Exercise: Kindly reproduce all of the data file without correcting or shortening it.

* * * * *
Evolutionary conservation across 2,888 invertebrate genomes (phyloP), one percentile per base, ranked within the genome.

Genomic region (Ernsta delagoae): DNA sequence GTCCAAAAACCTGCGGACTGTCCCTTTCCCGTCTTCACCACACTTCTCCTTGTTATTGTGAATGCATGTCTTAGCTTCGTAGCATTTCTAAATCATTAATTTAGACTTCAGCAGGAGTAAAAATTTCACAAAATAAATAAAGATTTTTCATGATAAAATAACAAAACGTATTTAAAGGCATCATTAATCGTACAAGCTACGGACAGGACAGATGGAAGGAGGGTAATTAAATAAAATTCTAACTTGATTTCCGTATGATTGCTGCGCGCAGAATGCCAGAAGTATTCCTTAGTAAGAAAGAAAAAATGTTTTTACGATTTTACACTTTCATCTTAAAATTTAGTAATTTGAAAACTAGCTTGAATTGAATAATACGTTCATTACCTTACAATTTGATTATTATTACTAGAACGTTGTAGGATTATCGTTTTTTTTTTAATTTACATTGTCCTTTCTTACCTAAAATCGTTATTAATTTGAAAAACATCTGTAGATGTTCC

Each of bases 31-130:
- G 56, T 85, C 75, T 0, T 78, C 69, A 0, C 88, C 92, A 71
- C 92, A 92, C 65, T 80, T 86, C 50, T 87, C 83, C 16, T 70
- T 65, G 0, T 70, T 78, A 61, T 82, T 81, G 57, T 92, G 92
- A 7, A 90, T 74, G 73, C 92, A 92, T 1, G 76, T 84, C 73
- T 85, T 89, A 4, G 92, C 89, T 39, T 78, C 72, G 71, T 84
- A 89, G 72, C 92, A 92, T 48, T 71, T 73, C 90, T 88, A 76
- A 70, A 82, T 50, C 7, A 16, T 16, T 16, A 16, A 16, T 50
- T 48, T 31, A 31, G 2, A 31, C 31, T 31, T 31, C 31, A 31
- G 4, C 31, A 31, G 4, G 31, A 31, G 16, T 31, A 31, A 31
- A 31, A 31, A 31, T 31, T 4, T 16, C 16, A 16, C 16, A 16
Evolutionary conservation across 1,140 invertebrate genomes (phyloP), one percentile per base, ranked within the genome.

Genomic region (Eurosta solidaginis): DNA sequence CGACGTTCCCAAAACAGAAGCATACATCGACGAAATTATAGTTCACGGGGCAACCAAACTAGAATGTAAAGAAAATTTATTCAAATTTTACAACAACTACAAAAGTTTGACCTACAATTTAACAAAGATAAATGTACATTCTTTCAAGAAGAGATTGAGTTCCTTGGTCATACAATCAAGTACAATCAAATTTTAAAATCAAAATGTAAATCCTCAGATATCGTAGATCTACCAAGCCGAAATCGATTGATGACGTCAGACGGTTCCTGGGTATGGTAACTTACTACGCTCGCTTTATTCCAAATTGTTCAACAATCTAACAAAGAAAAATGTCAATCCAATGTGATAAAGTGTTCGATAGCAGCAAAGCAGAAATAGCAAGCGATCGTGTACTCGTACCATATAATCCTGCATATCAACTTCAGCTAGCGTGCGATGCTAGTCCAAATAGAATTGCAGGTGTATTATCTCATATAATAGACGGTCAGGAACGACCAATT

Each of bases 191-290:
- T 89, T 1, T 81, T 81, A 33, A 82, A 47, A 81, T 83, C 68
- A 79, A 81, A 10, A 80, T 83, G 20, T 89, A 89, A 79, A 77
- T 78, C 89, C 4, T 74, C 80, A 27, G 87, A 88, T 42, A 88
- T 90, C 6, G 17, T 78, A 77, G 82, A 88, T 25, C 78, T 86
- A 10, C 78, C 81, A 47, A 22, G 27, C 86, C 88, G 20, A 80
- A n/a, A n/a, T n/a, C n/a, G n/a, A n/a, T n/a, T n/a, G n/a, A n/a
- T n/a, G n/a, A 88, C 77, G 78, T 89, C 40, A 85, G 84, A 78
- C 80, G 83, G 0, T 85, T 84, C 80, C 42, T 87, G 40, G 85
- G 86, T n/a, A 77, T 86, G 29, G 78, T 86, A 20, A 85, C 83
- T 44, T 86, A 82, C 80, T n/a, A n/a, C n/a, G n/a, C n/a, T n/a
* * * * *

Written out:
Evolutionary conservation across 2,888 invertebrate genomes (phyloP), one percentile per base, ranked within the genome.

Genomic region (Ernsta delagoae): DNA sequence GTCCAAAAACCTGCGGACTGTCCCTTTCCCGTCTTCACCACACTTCTCCTTGTTATTGTGAATGCATGTCTTAGCTTCGTAGCATTTCTAAATCATTAATTTAGACTTCAGCAGGAGTAAAAATTTCACAAAATAAATAAAGATTTTTCATGATAAAATAACAAAACGTATTTAAAGGCATCATTAATCGTACAAGCTACGGACAGGACAGATGGAAGGAGGGTAATTAAATAAAATTCTAACTTGATTTCCGTATGATTGCTGCGCGCAGAATGCCAGAAGTATTCCTTAGTAAGAAAGAAAAAATGTTTTTACGATTTTACACTTTCATCTTAAAATTTAGTAATTTGAAAACTAGCTTGAATTGAATAATACGTTCATTACCTTACAATTTGATTATTATTACTAGAACGTTGTAGGATTATCGTTTTTTTTTTAATTTACATTGTCCTTTCTTACCTAAAATCGTTATTAATTTGAAAAACATCTGTAGATGTTCC

Each of bases 31-130:
- G 56, T 85, C 75, T 0, T 78, C 69, A 0, C 88, C 92, A 71
- C 92, A 92, C 65, T 80, T 86, C 50, T 87, C 83, C 16, T 70
- T 65, G 0, T 70, T 78, A 61, T 82, T 81, G 57, T 92, G 92
- A 7, A 90, T 74, G 73, C 92, A 92, T 1, G 76, T 84, C 73
- T 85, T 89, A 4, G 92, C 89, T 39, T 78, C 72, G 71, T 84
- A 89, G 72, C 92, A 92, T 48, T 71, T 73, C 90, T 88, A 76
- A 70, A 82, T 50, C 7, A 16, T 16, T 16, A 16, A 16, T 50
- T 48, T 31, A 31, G 2, A 31, C 31, T 31, T 31, C 31, A 31
- G 4, C 31, A 31, G 4, G 31, A 31, G 16, T 31, A 31, A 31
- A 31, A 31, A 31, T 31, T 4, T 16, C 16, A 16, C 16, A 16
Evolutionary conservation across 1,140 invertebrate genomes (phyloP), one percentile per base, ranked within the genome.

Genomic region (Eurosta solidaginis): DNA sequence CGACGTTCCCAAAACAGAAGCATACATCGACGAAATTATAGTTCACGGGGCAACCAAACTAGAATGTAAAGAAAATTTATTCAAATTTTACAACAACTACAAAAGTTTGACCTACAATTTAACAAAGATAAATGTACATTCTTTCAAGAAGAGATTGAGTTCCTTGGTCATACAATCAAGTACAATCAAATTTTAAAATCAAAATGTAAATCCTCAGATATCGTAGATCTACCAAGCCGAAATCGATTGATGACGTCAGACGGTTCCTGGGTATGGTAACTTACTACGCTCGCTTTATTCCAAATTGTTCAACAATCTAACAAAGAAAAATGTCAATCCAATGTGATAAAGTGTTCGATAGCAGCAAAGCAGAAATAGCAAGCGATCGTGTACTCGTACCATATAATCCTGCATATCAACTTCAGCTAGCGTGCGATGCTAGTCCAAATAGAATTGCAGGTGTATTATCTCATATAATAGACGGTCAGGAACGACCAATT

Each of bases 191-290:
- T 89, T 1, T 81, T 81, A 33, A 82, A 47, A 81, T 83, C 68
- A 79, A 81, A 10, A 80, T 83, G 20, T 89, A 89, A 79, A 77
- T 78, C 89, C 4, T 74, C 80, A 27, G 87, A 88, T 42, A 88
- T 90, C 6, G 17, T 78, A 77, G 82, A 88, T 25, C 78, T 86
- A 10, C 78, C 81, A 47, A 22, G 27, C 86, C 88, G 20, A 80
- A n/a, A n/a, T n/a, C n/a, G n/a, A n/a, T n/a, T n/a, G n/a, A n/a
- T n/a, G n/a, A 88, C 77, G 78, T 89, C 40, A 85, G 84, A 78
- C 80, G 83, G 0, T 85, T 84, C 80, C 42, T 87, G 40, G 85
- G 86, T n/a, A 77, T 86, G 29, G 78, T 86, A 20, A 85, C 83
- T 44, T 86, A 82, C 80, T n/a, A n/a, C n/a, G n/a, C n/a, T n/a